That doesn't quite agree with what we heard last week from Atwood's own mouth, courtesy of Agnieszka. There she denied writing "endless pieces of autobiography" - an interesting choice of phrase.
She also said "We got a real dish of Freud, so we are told that the early years were very, very important," but perhaps there are other ways to take Freud. Let's consider these lines from W. H. Auden’s "In Memory of Sigmund Freud" (1939):
He wasn’t clever at all: he merely told
The unhappy Present to recite the Past
Like a poetry lesson till sooner
Or later it faltered at the line where ...
Long ago the accusations had begun ...
- Auden, Selected Poems, ed. Edward Mendelson (London: Faber, 1979) 92.
That's one way to read it. It certainly fits the almost archaeological narrative structure of the book.
Another way to approach the structure of Atwood's novel also has to do with time. One can draw analogies with Proust's famous experience with a madeleine cake dipped in a cup of herbal tea.
What are the memory triggers in Cat's Eye? One, of course, is:
The Blue Cat's Eye Marble:
[all quotes from Margaret Atwood, Cat's Eye. 1988. London: Virago, 1992]
pp. 397-98: Finding the red purse she used to take to church. "I look into it, and see my life entire."
Another thing I get for Christmas is a red plastic purse, oval in shape, with a gold-coloured clasp and a handle at the top end. It’s soft and pliable inside the house, but hardens outside in the cold, so that things rattle in it. I keep my allowance in it, five cents a week. (55)
The cat's eyes are my favorites ... My favourite one is blue. I put it in my red plastic purse to keep it safe. I risk my other cat’s eyes to be shot at, but not this one. (62-63)
Her brother buries a jar of marbles in the ravine. “He tells me he’s done these things but he doesn’t say why, or where the jars are buried.” (63)
I take the blue cat’s eye marble out of my red plastic purse and leave it in my bureau drawer, and put the nickel my mother’s given me for the collection plate into my purse instead. (97)
Shortly after meeting Cordelia (named after the youngest daughter of King Lear, with two sisters called Perdita and Miranda), they walk over the bridge across the ravine:
"Cordelia says that because the stream flows right out of the cemetery it's made of dissolved dead people." (75)
Cordelia digs a hole in her backyard. (106)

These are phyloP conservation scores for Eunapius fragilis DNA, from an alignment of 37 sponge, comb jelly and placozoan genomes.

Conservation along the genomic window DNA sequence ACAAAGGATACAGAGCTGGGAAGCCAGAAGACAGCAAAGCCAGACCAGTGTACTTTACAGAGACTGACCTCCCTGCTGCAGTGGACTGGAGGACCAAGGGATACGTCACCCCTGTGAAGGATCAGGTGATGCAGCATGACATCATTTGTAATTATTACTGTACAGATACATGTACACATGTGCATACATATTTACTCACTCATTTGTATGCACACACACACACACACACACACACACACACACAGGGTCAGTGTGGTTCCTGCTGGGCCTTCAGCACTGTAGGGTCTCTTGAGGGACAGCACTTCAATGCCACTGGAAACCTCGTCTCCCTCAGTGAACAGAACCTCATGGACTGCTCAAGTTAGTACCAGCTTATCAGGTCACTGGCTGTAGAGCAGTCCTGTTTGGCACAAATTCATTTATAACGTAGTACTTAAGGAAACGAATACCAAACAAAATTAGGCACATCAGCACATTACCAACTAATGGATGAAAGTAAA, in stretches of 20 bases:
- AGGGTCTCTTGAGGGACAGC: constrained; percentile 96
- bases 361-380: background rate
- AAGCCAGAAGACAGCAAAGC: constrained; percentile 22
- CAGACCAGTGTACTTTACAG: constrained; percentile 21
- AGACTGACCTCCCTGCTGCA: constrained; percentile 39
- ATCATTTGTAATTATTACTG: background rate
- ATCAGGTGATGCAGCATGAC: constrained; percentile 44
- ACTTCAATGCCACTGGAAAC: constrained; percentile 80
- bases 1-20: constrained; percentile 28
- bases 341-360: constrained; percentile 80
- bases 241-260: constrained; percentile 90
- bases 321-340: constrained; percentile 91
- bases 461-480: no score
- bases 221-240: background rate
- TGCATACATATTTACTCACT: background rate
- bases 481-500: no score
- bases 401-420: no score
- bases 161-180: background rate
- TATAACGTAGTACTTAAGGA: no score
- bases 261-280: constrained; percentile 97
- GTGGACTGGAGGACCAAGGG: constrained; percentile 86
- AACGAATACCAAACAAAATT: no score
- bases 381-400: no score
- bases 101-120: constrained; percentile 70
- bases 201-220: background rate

They shut Elaine [aka – the Catholic – Mary Queen of Scots] in the hole. (107-8)
She starts to peel her feet. (114)
She fears for baby Brian at her friend's hands. (132-5)
She's aware that Cordelia is "driven by the urge to see how far she can go. She's backing me towards an edge, like the edge of a cliff: one step back, another step, and I'll be over and falling" (154).
However, by now the cat's eye marble has become a charm. (141)
I keep my cat's eye in my pocket, where I can hold onto it. It rests in my hand, valuable as a jewel, looking out through bone and cloth with its impartial gaze. With the help of its power I retreat back into my eyes. Up ahead of me are Cordelia, Grace and Carol. I look at their shapes as they walk, the way shadow moves from one leg to another, the blocks of colour, a red square of cardigan, a blue triangle of skirt. They’re like puppets up ahead, small and clear. I could see them or not, at will. (155)
She thinks she can control them by turning them into problems in perspective: Art problems. But maybe that’s a bit beyond even this talisman’s powers …
On pp.182-3 Elaine picks up a picture of the Virgin Mary on the street. As a result:
I can no longer pray to God so I will pray to the Virgin Mary instead ... My prayers are wordless, defiant, dry-eyed, desperate, without hope. Nothing happens. I squeeze my fists into my eyes until they hurt. For an instant I think I see a face, then a splash of blue, but now all I can see is the heart. There it is, bright red, rounded, with a dark light around it, a blackness like luminous velvet. Gold comes out from the centre, then fades. It's the heart all right. it looks like my red plastic purse. (183-84).
She can't pray to God because on pp. 179-80 Mrs. Smeath called her a heathen, and made it clear that she both knows and approves of what the girls are doing to her.
pp. 187-89. The primal scene in the ravine.
pp.190-91. Her mother finds her.
p. 192. Cordelia rings her, but when she goes back to school, she finds her power is gone.
p. 203: she puts the marble away in the purse: for good, as she thinks.